Timothy Bradford is the author of the introduction to Sadhus (Cuerpos Pintados, 2003), a photography book on the ascetics of South Asia, and Nomads with Samsonite (BlazeVOX [books], 2011), a collection of poetry. In 2005, he received the Koret Foundation’s Young Writer on Jewish Themes Award for a novel-in-progress, and from 2007 to 2009, he was a guest researcher at the Institut d’Histoire du Temps Présent in Paris. Currently, he is a Visiting Assistant Professor at Oklahoma State University.

Joey Brown’s poetry, fiction, and essays have appeared in a number of literary journals including Rhino, The Mid-America Poetry Review, The Dos Passos Review, Compass Rose, Pinyon, Clare, The Chaffin Journal, Quiddity, The Oklahoma Review, storySouth, Cybersoleil Journal, and The Florida Review. Her work has been nominated for The Pushcart Prize three times. In 2010, Mongrel Empire press published a collection of her poems titled Oklahomaography. Joey holds an MA in Creative Writing and a PhD in Interdisciplinary Studies from the University of Oklahoma. She is a writing professor and teaches writing workshops.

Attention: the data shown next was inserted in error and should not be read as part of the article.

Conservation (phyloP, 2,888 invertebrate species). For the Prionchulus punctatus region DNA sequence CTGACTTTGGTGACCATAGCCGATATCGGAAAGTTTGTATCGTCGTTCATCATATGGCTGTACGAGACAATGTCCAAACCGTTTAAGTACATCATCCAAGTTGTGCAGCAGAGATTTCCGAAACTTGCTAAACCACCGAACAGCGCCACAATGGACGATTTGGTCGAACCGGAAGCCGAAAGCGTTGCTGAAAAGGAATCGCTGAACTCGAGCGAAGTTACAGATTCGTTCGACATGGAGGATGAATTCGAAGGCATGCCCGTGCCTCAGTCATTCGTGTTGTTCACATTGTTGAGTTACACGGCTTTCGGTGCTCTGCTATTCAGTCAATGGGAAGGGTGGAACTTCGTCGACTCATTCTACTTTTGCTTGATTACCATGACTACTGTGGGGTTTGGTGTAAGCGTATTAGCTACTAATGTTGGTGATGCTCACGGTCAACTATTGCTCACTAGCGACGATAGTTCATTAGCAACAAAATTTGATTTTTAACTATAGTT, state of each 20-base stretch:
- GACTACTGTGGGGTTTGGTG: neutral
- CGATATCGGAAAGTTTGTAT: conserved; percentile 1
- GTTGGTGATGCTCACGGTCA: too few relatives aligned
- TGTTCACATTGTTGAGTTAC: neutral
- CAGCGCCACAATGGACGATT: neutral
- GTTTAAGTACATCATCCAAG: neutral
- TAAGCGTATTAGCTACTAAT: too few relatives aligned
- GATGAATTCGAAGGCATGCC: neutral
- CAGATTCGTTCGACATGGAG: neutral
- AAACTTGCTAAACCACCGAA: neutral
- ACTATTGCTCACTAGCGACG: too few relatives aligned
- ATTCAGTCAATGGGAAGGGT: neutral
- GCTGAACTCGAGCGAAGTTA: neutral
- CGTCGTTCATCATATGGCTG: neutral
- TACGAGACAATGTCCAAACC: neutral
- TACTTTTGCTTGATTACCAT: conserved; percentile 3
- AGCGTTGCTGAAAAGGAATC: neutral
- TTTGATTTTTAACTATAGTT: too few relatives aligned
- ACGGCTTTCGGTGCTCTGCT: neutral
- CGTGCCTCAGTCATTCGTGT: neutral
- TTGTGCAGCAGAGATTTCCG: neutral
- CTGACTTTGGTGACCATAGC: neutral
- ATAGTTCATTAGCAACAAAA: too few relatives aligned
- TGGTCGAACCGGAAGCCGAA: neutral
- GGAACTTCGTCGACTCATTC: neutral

Nathan Brown is a songwriter, photographer, and award-winning poet from Norman, Oklahoma. He is serving as the current Poet Laureate of the State of Oklahoma for 2013 to 2014. He holds a PhD in Creative and Professional Writing from the University of Oklahoma and teaches there as well. Mostly he travels now, though, performing readings and concerts as well as speaking and leading workshops in high schools, universities, and community organizations on creativity, creative writing, and the need for readers to not give up on poetry. He has published eight books, including the 2009 Oklahoma Book Award winner Two Tables Over. His work has been published in many journals and several anthologies. He has twice been nominated for a Pushcart Prize, and his cd of original songs, Gypsy Moon, was released in 2010.

James Brubaker will graduate in May with a Ph.D. in creative writing from Oklahoma State University. James' stories have appeared or are forthcoming in publications like The Normal School, Hayden's Ferry Review, Indiana Review, The Texas Review, Keyhole, and The Cupboard, among others. Additionally, James' chapbook, Pilot Season is forthcoming from Sunnyoutisde. James also edits the music section for The Fiddleback, an online journal of writing, art, and music.